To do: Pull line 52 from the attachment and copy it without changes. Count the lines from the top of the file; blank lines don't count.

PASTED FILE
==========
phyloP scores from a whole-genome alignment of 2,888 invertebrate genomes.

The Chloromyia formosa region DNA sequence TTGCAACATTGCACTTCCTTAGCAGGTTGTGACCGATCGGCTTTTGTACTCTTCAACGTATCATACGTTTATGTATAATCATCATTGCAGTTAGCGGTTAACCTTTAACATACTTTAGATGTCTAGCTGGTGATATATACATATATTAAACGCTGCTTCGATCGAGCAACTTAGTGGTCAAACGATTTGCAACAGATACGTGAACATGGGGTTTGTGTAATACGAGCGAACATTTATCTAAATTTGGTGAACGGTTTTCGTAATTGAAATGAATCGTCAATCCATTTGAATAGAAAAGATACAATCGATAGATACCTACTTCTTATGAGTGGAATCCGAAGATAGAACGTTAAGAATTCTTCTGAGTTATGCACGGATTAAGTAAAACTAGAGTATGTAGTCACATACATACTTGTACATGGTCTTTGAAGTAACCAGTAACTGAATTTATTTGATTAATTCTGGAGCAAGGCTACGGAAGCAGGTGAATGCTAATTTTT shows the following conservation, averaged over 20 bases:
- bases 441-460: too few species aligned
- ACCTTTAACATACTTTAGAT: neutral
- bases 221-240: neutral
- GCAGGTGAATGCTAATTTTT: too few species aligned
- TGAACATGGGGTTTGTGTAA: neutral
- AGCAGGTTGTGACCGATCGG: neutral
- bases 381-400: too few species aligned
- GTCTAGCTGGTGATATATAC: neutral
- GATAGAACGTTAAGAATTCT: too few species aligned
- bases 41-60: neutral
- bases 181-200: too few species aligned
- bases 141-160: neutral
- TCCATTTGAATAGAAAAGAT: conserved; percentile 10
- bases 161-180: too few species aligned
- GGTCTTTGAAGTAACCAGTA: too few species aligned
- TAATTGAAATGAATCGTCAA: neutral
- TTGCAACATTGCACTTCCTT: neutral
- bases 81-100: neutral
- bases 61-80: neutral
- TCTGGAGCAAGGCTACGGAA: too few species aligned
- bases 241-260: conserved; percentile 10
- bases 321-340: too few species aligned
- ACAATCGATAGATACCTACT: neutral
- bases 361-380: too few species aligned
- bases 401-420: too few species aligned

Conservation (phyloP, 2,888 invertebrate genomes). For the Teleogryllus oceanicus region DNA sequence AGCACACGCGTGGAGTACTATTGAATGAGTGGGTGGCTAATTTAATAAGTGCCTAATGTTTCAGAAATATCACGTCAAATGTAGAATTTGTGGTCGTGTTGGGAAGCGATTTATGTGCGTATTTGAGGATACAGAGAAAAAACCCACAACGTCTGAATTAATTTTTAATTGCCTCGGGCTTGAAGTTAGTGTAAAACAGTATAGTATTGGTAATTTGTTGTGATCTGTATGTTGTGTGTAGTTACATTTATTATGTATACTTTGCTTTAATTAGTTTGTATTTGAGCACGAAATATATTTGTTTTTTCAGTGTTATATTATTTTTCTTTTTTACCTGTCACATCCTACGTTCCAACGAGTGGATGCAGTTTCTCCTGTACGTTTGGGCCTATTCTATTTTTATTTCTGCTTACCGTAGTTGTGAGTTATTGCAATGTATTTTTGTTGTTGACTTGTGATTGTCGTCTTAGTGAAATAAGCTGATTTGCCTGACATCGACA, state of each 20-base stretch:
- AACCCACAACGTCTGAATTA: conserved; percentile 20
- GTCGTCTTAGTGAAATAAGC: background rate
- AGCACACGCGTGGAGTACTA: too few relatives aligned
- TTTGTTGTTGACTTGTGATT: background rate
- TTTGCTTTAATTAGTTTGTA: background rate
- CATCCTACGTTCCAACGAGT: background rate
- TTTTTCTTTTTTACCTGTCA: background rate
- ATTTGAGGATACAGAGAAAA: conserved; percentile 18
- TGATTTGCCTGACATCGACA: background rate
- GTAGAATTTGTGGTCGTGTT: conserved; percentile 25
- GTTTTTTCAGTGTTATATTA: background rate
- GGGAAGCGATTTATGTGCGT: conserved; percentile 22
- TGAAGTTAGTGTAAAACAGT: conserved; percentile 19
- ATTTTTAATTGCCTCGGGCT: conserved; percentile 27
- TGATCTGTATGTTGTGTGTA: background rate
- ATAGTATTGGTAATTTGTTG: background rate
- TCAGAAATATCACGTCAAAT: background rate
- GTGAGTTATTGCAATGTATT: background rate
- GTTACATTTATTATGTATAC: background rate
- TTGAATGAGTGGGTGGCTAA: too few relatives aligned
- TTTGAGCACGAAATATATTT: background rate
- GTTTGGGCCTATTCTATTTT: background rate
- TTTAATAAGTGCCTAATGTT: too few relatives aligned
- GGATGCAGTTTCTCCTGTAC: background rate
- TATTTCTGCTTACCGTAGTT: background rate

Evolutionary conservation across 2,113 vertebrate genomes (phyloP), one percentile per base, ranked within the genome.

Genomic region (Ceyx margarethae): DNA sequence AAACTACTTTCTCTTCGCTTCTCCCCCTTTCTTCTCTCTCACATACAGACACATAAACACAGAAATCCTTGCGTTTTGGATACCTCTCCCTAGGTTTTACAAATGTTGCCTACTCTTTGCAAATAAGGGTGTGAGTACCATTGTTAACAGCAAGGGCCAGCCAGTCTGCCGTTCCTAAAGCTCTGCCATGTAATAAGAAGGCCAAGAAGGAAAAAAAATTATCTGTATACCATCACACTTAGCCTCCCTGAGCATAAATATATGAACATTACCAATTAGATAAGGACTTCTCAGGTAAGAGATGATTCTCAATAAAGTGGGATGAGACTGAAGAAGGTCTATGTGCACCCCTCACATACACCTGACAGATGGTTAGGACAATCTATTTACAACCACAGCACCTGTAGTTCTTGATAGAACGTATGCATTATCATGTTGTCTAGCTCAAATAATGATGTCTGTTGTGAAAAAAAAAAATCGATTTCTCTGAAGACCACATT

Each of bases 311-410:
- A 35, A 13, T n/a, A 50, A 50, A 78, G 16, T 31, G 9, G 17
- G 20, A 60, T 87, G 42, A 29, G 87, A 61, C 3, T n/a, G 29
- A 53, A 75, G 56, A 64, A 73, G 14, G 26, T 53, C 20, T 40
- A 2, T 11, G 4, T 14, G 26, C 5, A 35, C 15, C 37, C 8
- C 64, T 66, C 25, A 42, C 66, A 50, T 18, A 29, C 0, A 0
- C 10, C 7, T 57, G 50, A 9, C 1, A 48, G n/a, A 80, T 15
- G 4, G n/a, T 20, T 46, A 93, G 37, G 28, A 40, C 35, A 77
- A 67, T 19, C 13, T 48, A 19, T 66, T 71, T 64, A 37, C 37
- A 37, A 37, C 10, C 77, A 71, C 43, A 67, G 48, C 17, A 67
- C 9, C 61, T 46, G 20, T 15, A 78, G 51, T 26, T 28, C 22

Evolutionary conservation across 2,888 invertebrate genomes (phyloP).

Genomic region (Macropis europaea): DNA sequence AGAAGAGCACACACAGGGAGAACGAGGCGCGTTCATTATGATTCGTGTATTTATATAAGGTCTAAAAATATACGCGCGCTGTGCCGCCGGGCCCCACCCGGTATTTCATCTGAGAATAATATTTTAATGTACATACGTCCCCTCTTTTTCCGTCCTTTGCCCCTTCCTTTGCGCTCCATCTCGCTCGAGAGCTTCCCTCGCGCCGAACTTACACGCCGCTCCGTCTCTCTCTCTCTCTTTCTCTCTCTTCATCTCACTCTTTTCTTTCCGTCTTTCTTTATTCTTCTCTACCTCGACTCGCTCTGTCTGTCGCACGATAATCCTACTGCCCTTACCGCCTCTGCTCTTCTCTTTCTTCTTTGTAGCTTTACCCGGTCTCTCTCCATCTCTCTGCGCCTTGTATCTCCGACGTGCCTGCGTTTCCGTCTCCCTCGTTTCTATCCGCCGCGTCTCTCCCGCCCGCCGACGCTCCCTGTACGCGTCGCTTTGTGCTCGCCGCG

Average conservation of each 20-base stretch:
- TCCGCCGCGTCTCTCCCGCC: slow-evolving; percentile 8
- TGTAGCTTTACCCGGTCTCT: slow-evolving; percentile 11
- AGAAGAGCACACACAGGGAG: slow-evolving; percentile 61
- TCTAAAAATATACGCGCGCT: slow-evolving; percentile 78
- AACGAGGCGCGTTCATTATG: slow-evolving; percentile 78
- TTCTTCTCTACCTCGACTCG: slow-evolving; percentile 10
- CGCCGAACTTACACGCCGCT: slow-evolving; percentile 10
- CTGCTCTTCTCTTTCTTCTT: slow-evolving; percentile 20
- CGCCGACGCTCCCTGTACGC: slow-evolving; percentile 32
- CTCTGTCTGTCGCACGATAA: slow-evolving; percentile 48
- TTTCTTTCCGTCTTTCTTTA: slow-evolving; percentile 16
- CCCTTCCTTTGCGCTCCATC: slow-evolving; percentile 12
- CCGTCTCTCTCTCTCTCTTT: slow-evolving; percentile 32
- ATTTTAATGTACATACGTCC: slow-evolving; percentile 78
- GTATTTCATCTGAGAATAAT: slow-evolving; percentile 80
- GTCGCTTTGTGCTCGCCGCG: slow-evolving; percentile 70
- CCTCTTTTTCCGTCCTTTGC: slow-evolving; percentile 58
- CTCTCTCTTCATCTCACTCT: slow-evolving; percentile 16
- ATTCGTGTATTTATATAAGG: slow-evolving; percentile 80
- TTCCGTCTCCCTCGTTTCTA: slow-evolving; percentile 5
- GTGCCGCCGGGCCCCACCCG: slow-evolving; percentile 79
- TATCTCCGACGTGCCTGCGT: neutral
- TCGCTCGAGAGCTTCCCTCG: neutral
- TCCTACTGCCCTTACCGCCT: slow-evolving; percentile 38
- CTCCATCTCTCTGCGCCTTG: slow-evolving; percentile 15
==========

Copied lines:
- GGATGCAGTTTCTCCTGTAC: background rate